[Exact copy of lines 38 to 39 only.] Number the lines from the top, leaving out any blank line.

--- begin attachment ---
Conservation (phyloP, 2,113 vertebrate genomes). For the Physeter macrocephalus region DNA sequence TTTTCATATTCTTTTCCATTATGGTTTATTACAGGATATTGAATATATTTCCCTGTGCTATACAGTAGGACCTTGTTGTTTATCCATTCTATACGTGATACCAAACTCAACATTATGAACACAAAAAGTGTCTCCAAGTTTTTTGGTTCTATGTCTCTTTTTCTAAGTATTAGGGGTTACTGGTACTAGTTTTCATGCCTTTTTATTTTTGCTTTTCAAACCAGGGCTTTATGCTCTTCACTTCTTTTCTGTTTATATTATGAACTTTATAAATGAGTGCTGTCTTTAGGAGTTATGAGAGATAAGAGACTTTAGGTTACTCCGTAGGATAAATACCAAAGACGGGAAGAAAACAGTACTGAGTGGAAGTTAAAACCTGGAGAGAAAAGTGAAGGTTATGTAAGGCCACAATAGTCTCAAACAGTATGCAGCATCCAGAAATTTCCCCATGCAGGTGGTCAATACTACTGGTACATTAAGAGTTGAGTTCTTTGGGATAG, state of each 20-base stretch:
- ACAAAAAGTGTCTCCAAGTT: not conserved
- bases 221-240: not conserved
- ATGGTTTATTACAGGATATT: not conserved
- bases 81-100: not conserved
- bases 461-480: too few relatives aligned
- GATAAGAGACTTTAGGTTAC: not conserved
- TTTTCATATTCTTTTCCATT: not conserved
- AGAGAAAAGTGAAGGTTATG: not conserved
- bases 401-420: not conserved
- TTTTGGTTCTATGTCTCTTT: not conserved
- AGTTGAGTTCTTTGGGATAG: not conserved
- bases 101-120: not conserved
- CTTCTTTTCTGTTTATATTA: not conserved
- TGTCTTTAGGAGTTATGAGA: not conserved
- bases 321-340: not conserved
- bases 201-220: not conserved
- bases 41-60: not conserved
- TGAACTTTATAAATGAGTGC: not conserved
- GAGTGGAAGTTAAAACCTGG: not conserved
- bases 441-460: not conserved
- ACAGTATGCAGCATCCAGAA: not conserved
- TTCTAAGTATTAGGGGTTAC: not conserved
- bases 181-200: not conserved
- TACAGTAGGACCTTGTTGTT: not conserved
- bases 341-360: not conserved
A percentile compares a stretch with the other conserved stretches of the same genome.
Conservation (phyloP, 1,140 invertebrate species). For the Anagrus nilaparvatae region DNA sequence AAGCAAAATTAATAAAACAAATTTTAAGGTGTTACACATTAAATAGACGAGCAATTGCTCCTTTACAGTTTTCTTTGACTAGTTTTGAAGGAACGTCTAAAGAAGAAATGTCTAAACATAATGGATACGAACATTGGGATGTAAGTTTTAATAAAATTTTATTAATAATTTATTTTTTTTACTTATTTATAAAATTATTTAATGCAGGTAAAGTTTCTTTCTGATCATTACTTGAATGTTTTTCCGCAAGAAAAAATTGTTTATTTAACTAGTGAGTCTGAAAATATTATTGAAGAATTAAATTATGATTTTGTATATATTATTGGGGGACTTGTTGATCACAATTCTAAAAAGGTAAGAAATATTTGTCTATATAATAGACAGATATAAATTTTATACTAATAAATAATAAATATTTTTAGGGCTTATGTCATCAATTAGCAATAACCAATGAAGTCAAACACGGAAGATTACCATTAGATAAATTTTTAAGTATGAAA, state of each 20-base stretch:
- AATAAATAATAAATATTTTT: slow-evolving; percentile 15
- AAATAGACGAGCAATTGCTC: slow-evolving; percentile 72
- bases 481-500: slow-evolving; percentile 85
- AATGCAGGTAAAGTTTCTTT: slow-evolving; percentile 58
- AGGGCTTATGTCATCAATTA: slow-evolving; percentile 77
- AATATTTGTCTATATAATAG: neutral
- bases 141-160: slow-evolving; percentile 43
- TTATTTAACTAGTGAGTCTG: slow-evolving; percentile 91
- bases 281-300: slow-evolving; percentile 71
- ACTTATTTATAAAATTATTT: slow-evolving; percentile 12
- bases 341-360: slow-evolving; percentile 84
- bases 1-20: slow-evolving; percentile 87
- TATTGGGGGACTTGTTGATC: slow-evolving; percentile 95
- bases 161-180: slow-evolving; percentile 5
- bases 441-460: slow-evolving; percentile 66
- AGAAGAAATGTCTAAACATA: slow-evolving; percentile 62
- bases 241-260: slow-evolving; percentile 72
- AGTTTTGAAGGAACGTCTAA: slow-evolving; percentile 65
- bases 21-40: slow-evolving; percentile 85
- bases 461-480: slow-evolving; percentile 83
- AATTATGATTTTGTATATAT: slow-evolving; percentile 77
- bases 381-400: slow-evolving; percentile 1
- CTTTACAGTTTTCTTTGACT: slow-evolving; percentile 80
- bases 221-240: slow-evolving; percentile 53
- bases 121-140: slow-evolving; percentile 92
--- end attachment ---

- ACTTATTTATAAAATTATTT: slow-evolving; percentile 12
- bases 341-360: slow-evolving; percentile 84